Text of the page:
Recycling Helium from the Thanksgiving Day Parade

Pikachu is full of helium, which the New York Times describes as "a finite and increasingly scarce resource, produced extremely slowly by decaying uranium and thorium." Like anything else, (gas prices anyone?) when it gets scarce and expensive, people start thinking about using it more carefully.

So this year, instead of just releasing it into the air, the are going to try and recover it.


This year, workers from Linde and Macy’s will poke long wands into the chambers of the small- and medium-size balloons, sucking the gas out and into tubes. The wands have bulbous tips, like mushrooms, to keep the balloon fabric from tearing and bunching.

A press release from helium supplier Linde explains how the helium gets to New York:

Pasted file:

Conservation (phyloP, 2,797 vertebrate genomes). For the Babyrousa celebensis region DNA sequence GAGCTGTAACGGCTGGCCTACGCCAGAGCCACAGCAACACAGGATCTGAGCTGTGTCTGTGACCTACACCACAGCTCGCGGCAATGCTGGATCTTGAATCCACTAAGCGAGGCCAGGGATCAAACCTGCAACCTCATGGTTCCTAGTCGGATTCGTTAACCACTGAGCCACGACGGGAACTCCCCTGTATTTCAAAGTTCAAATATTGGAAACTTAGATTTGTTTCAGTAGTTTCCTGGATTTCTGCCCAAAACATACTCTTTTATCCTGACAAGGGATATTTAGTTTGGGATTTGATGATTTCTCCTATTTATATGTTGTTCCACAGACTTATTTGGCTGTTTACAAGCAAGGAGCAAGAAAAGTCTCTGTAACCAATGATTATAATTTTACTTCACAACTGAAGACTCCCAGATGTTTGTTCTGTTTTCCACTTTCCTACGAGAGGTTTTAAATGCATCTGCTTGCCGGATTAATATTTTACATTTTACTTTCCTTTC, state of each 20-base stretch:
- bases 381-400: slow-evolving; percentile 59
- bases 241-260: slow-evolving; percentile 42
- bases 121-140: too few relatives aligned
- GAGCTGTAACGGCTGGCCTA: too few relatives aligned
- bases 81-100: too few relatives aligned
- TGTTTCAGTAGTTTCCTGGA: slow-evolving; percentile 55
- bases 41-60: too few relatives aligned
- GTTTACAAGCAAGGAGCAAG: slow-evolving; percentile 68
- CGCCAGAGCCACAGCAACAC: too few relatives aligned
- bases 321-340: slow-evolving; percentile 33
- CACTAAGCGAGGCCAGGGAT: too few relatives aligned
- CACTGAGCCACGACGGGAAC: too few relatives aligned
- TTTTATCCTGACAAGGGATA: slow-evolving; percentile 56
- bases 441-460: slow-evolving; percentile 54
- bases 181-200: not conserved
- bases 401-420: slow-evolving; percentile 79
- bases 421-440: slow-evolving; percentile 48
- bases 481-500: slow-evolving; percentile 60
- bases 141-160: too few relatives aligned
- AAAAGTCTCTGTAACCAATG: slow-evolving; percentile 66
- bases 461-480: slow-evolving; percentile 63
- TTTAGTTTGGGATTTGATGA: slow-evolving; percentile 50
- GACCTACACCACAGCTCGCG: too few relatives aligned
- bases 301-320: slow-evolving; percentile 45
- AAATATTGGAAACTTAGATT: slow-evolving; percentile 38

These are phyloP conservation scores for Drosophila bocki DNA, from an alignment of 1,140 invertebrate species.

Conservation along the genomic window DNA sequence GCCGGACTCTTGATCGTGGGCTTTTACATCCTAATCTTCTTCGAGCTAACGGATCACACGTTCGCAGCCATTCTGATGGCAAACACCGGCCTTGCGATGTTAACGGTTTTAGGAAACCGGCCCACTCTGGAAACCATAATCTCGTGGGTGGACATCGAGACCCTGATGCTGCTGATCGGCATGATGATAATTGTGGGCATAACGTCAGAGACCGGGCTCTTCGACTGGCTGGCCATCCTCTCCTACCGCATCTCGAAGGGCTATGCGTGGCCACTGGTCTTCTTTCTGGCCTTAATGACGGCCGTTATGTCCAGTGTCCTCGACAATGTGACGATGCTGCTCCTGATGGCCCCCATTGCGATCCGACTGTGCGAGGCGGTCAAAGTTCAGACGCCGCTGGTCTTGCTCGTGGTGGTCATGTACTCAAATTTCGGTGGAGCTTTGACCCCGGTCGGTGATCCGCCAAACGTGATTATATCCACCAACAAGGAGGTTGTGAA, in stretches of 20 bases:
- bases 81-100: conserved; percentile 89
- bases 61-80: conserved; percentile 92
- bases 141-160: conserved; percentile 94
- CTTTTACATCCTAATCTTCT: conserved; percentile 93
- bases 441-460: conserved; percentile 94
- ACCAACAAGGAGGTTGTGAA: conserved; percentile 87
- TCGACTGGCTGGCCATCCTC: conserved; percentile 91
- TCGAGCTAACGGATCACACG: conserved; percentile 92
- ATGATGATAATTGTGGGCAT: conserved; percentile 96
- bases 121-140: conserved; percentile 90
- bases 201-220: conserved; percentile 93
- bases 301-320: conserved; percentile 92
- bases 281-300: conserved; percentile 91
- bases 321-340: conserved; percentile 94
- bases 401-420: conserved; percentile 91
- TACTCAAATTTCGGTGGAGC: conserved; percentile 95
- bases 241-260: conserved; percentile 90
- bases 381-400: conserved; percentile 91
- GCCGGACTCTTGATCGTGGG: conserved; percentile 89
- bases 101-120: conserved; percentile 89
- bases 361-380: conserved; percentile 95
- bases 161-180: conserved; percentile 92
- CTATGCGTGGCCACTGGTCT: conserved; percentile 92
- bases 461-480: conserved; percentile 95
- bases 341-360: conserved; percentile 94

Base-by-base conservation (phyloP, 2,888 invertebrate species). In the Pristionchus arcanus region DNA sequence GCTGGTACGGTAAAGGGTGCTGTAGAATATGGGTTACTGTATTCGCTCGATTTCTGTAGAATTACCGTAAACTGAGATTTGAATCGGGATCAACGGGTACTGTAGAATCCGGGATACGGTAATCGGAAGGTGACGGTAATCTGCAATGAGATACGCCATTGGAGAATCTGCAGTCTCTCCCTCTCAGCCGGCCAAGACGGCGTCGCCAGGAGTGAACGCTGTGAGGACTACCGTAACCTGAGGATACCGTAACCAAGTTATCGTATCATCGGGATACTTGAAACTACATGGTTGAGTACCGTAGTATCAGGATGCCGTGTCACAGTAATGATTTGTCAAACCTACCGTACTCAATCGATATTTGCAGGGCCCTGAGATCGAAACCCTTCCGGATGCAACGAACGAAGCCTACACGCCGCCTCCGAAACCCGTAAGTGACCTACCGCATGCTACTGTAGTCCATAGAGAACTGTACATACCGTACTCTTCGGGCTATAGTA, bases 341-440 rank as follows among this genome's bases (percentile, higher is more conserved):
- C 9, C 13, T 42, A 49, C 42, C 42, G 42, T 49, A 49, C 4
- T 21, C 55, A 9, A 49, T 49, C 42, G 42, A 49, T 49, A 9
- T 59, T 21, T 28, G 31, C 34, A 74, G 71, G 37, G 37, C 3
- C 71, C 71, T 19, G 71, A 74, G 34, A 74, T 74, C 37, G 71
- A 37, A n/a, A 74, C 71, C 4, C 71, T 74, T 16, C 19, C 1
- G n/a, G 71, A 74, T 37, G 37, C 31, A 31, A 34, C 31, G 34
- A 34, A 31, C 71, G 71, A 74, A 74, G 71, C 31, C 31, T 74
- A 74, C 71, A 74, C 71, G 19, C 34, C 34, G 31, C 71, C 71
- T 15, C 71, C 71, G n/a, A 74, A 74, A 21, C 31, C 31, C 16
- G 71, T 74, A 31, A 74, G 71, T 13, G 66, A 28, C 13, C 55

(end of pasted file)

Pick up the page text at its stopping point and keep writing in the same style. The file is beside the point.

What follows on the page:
Helium used to fill the breathtaking balloons floating over New York City in the Macy's Thanksgiving Day Parade begins its journey in America's heartland. Crude helium is transported by pipeline from its sources in Kansas and Texas to Linde's helium production facility in Otis, Kansas - the world's second largest helium plant.

After the helium is purified in Otis, it is turned into a gas and compressed into two high-pressure tube trailers that are trucked across the country to New York City. On the day before the Parade, Linde and Macy's staff assemble near the Museum of Natural History in Manhattan, where workers begin inflating the balloons using a gas filling apparatus Linde has customized for the Macy's Parade.

Early Thanksgiving morning, the balloons are topped off with helium and poised for the Parade. Then, as the balloons exit the Parade route, Macy's employees will determine which balloons will be selected for the helium reclamation effort.

More Lighthearted posts on Helium in TreeHugger:
The Race to Mine the Moon's Helium

Tags: Recycling